Alaska legislators heard Wednesday some of the reasons for the state’s high gasoline fuel oil prices, and learned that they face difficult challenges in reducing costs for Alaskans.
Some of the high prices are due to the state’s small population and lack of the kind of competition that can mean lower prices.
“When you have these small markets here there just aren’t a lot of competitors and that kind of oligopoly behavior happens,” said Ed Sniffen of the Alaska Department of Law.
An oligopoly, which is a market dominated by just a few players, isn’t illegal, Sniffen said.
“We have a lot of monopolies in Alaska, monopoly pricing isn’t necessarily illegal,” he said.
It is only if a monopoly is created or maintained by illegal means that there would be a problem, he said.
Sniffen was testifying at Anchorage’s Legislative Information Office as part of an informal committee hearing into the state’s high energy prices and what might be done about it.
Economist Barry Pulliam of Econ One, an economic consulting firm, said that ‘small market’ is a big problem for Alaska.
In bigger markets with more players outside Alaska, the benefits of competition are more likely to be felt.
“There’s always someone out there who is trying to gain a little bit of an advantage by competing on price,” Pulliam said.
“The fewer number of competitors, the less that can happen.”
Alaska, at least in the cities, may have multiple fuel retailers, but they are all supplied by the state’s handful of refineries, only two of which produce gasoline, Sniffen said.
Sen. Fred Dyson, R-Eagle River, asked Sniffen to explain the situation in Southeast, where gasoline and heating oil doesn’t come from the state’s refineries but is barged up from Down South.
Sniffen said the lack of competition was the same.
“In Juneau there are only a couple of barge companies that barge fuel up from the Northwest,” he said.
Western Alaska, where fuel is also delivered by barge, has similar issues, he said.
Sniffen said that one of the ways to improve things for consumers in Alaska would be to bring more players into the market.
“I subscribe to the fact that more competition will lead to better prices,” he said. “Lets see if there’s a way we can make competition better.
Alaska is also hampered by a lack of fuel storage, Sniffen said.
Some of the state’s largest gasoline retailers might want to buy lower-priced gasoline in the Lower 48 and ship it to Alaska, but there’s not the tank capacity for a full barge load.
“That seems to be one of the bottlenecks that prevents a Fred Meyer, Costco or Safeway from getting a better deal,” he said.
Also, “you’ve got to have sufficient volume for a full barge, you are not going to send half a barge to Alaska,” he said.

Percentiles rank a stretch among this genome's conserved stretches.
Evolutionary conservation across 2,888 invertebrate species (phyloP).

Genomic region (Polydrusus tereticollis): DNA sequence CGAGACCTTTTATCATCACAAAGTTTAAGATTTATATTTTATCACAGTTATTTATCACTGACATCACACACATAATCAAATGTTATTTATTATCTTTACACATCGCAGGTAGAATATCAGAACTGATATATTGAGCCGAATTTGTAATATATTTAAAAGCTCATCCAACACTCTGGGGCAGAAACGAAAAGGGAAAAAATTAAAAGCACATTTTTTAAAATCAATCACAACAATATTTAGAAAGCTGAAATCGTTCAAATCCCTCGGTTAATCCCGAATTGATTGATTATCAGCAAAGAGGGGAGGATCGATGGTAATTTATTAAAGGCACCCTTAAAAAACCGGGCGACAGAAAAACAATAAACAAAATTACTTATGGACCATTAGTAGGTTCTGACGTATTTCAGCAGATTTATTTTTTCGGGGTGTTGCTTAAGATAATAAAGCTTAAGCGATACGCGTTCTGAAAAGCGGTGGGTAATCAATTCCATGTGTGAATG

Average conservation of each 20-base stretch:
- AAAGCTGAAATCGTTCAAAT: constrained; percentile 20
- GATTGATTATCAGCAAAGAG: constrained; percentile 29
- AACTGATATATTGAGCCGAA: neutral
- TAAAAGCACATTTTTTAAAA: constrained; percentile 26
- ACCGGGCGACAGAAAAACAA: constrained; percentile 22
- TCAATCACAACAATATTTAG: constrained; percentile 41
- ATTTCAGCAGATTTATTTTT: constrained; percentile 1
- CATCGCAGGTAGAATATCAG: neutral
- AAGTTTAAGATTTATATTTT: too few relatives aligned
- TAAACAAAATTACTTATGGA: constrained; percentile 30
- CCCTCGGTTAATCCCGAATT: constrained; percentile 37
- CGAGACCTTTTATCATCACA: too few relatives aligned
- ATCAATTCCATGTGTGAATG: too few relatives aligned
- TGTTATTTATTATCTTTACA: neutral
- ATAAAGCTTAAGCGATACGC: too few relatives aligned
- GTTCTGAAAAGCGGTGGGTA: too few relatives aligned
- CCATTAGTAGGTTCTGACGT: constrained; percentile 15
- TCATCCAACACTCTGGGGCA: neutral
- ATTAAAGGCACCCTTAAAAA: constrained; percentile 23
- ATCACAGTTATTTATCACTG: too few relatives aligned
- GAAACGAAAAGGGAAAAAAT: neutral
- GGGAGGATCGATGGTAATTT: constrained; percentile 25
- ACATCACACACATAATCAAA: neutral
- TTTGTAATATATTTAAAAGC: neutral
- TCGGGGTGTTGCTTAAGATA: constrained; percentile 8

The Alaska Industrial Economic Development Authority said it has looked into developing its own open-access fuel storage facility but hasn’t yet done all the analysis needed.
“The problem is we can’t simply build the tanks and hope someone comes and uses them,” said Jim Hemsath, the agency’s deputy director.
“We must have a finance plan, moving fuel through them to pay off our obligations,” he said.
Alaska has the smallest demand for gasoline of any state in the nation, with the refineries focusing more of their attention on producing the more in demand jet fuel.
In jet fuel the state has a thriving market, largely due to Anchorage International Airport’s key location in world markets, but also thanks to military purchases.
The jet fuel market is much different than the gasoline market, the key factor being that its customers are big, sophisticated players that have the ability barge up their own fuel.
Even if they don’t do so, that keeps Alaska jet fuel prices in check, Sniffen said.
Pulliam said it appears that’s why refinery margins on jet fuel were well below those they earn for gasoline.
“One thing that’s different, we do see that there is this extra piece of competition, the ability of buyers to access supplies from outside the state,” he said.
The committee also discussed the possibility of fuel price regulation.
The Regulatory Commission of Alaska, which controls what monopoly utilities in Alaska can charge, said that no one in the United States or Western Europe does that, and that an attempt to do so in another isolated market, Hawaii, was quickly abandoned.
“Historically, that has almost always been a bad idea,” Sniffen said.
RCA Chair T.W. Patch told the legislators that if they are given that task they would want a clear directive and goals from the Legislature.
The policy decision is up to the Legislature, he said, but told the committee “if you determine that direct regulation is the way to go I ask that you provide us with a clear expressing of purpose and authority.”
Sen. Bill Wielechowski, D-Anchorage, chairing the meeting, said that Tesoro Corp., which owns the big Nikiski refinery, had been invited to the meeting but was unable to attend.
The Senate Finance Committee has decided to hire expert consultants to recommend ways of lowering the state’s energy prices, and the committee will meet again later this summer to review proposals to do that.
• Contact reporter Pat Forgey at 523-2250 or firstname.lastname@example.org